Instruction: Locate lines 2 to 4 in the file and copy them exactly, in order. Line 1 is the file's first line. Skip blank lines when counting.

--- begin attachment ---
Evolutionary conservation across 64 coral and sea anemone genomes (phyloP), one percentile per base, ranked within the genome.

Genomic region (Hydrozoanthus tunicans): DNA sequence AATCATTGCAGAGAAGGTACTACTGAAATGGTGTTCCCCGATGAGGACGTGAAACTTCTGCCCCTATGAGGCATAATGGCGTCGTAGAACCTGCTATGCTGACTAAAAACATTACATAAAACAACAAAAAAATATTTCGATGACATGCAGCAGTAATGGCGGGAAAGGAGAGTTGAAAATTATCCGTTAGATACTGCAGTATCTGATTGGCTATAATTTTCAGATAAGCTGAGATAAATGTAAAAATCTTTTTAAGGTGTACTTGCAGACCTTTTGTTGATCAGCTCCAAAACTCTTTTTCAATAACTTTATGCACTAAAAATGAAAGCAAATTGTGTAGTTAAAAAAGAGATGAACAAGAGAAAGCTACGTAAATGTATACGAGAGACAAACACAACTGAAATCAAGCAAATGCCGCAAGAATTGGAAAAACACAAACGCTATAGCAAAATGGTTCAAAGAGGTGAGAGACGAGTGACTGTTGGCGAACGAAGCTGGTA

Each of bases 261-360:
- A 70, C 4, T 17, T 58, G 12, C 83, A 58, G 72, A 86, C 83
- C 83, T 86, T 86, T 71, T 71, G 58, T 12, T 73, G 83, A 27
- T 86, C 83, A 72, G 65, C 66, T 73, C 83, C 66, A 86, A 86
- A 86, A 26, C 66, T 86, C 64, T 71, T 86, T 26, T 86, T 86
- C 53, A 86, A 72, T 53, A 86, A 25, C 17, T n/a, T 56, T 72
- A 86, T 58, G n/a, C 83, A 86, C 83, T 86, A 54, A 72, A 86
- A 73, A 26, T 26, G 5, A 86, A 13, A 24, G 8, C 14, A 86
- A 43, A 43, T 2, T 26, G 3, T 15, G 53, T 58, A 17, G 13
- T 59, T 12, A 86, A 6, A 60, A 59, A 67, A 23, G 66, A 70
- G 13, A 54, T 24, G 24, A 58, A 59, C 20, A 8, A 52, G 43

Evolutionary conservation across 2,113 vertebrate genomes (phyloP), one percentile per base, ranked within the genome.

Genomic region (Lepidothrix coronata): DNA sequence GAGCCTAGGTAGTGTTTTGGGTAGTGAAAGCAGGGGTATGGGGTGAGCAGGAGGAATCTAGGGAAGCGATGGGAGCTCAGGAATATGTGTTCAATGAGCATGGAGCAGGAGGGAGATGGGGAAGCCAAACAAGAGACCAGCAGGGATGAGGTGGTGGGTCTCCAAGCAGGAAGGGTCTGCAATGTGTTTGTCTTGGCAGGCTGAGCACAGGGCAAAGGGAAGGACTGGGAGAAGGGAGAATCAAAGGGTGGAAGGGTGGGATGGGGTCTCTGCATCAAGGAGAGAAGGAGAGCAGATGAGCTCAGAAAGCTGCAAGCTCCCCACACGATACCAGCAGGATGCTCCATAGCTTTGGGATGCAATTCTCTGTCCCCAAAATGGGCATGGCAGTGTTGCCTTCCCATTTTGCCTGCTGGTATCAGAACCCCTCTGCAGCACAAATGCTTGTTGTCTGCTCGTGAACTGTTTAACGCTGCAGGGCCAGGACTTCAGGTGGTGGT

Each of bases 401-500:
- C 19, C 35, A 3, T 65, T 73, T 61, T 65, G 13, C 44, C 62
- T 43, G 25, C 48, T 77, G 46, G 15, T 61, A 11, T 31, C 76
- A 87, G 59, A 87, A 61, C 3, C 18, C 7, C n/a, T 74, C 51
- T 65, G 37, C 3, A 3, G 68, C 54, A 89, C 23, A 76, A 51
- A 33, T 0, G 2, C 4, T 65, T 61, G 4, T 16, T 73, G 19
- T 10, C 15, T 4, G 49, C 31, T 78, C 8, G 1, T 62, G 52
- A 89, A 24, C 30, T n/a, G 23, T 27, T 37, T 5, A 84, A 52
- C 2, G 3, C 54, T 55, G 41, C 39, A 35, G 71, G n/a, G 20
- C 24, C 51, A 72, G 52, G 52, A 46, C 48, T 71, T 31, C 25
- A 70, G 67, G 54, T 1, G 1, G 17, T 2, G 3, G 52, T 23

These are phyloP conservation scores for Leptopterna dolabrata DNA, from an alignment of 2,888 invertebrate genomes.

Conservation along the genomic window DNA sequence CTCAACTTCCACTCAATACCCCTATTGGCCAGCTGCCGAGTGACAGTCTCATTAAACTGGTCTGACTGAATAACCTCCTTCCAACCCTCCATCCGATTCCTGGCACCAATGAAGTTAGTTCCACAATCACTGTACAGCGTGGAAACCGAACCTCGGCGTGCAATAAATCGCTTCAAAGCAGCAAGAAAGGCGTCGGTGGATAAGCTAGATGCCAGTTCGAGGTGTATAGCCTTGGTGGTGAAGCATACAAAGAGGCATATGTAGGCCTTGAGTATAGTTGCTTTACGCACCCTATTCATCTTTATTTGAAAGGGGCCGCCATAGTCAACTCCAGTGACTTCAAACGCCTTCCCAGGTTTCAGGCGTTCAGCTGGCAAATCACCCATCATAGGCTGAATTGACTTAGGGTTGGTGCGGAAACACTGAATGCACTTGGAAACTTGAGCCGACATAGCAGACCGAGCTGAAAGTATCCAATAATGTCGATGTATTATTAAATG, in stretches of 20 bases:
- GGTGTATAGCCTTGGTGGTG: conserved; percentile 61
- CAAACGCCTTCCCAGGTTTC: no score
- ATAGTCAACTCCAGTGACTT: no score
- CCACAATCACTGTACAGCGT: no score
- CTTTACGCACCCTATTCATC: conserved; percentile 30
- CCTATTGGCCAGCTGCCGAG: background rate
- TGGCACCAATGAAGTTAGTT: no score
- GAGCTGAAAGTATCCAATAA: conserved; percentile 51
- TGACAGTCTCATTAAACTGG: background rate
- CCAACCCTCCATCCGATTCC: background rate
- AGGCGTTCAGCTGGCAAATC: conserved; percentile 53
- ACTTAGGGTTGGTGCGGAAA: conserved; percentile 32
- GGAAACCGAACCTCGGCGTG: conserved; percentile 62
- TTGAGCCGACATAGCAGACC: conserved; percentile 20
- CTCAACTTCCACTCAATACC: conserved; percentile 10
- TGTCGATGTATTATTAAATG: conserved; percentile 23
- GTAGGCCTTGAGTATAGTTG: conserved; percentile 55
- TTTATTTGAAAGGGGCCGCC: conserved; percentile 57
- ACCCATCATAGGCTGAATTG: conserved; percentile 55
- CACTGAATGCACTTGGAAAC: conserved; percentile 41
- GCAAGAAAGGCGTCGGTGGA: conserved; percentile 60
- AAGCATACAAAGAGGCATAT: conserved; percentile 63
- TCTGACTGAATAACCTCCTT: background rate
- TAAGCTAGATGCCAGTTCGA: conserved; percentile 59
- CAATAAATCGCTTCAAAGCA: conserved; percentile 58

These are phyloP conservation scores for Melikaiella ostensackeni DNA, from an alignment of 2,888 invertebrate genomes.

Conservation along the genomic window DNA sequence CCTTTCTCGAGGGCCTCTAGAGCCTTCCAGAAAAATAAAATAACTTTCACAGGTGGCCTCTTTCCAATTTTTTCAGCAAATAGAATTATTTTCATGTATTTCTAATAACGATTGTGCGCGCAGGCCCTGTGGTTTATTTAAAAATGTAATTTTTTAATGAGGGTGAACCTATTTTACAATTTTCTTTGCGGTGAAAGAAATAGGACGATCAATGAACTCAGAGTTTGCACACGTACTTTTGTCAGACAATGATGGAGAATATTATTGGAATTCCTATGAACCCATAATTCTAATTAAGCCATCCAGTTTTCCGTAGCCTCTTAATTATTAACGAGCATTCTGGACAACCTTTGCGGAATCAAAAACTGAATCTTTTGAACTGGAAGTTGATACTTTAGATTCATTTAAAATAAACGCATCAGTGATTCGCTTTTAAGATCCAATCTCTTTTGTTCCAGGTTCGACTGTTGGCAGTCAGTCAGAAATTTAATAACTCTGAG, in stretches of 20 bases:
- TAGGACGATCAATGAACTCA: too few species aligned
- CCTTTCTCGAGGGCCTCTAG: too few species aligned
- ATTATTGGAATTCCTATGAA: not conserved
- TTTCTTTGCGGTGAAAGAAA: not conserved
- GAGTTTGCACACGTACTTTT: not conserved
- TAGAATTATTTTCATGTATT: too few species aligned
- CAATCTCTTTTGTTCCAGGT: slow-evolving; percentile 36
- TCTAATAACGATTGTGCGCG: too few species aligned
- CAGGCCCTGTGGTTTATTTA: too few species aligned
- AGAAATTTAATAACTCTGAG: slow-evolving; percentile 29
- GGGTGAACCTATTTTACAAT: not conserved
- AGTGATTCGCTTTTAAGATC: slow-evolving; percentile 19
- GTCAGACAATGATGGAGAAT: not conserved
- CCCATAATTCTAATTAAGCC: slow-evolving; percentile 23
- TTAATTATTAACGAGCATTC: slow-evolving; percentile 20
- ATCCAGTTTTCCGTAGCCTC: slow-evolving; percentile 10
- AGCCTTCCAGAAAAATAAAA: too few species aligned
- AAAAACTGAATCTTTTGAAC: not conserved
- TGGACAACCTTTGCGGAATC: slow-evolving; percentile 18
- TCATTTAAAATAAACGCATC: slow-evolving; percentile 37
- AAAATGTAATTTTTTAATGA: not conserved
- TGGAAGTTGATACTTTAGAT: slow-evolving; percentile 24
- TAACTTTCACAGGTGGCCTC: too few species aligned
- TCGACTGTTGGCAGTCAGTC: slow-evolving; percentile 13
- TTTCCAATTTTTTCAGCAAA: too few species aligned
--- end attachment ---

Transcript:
Genomic region (Hydrozoanthus tunicans): DNA sequence AATCATTGCAGAGAAGGTACTACTGAAATGGTGTTCCCCGATGAGGACGTGAAACTTCTGCCCCTATGAGGCATAATGGCGTCGTAGAACCTGCTATGCTGACTAAAAACATTACATAAAACAACAAAAAAATATTTCGATGACATGCAGCAGTAATGGCGGGAAAGGAGAGTTGAAAATTATCCGTTAGATACTGCAGTATCTGATTGGCTATAATTTTCAGATAAGCTGAGATAAATGTAAAAATCTTTTTAAGGTGTACTTGCAGACCTTTTGTTGATCAGCTCCAAAACTCTTTTTCAATAACTTTATGCACTAAAAATGAAAGCAAATTGTGTAGTTAAAAAAGAGATGAACAAGAGAAAGCTACGTAAATGTATACGAGAGACAAACACAACTGAAATCAAGCAAATGCCGCAAGAATTGGAAAAACACAAACGCTATAGCAAAATGGTTCAAAGAGGTGAGAGACGAGTGACTGTTGGCGAACGAAGCTGGTA

Each of bases 261-360:
- A 70, C 4, T 17, T 58, G 12, C 83, A 58, G 72, A 86, C 83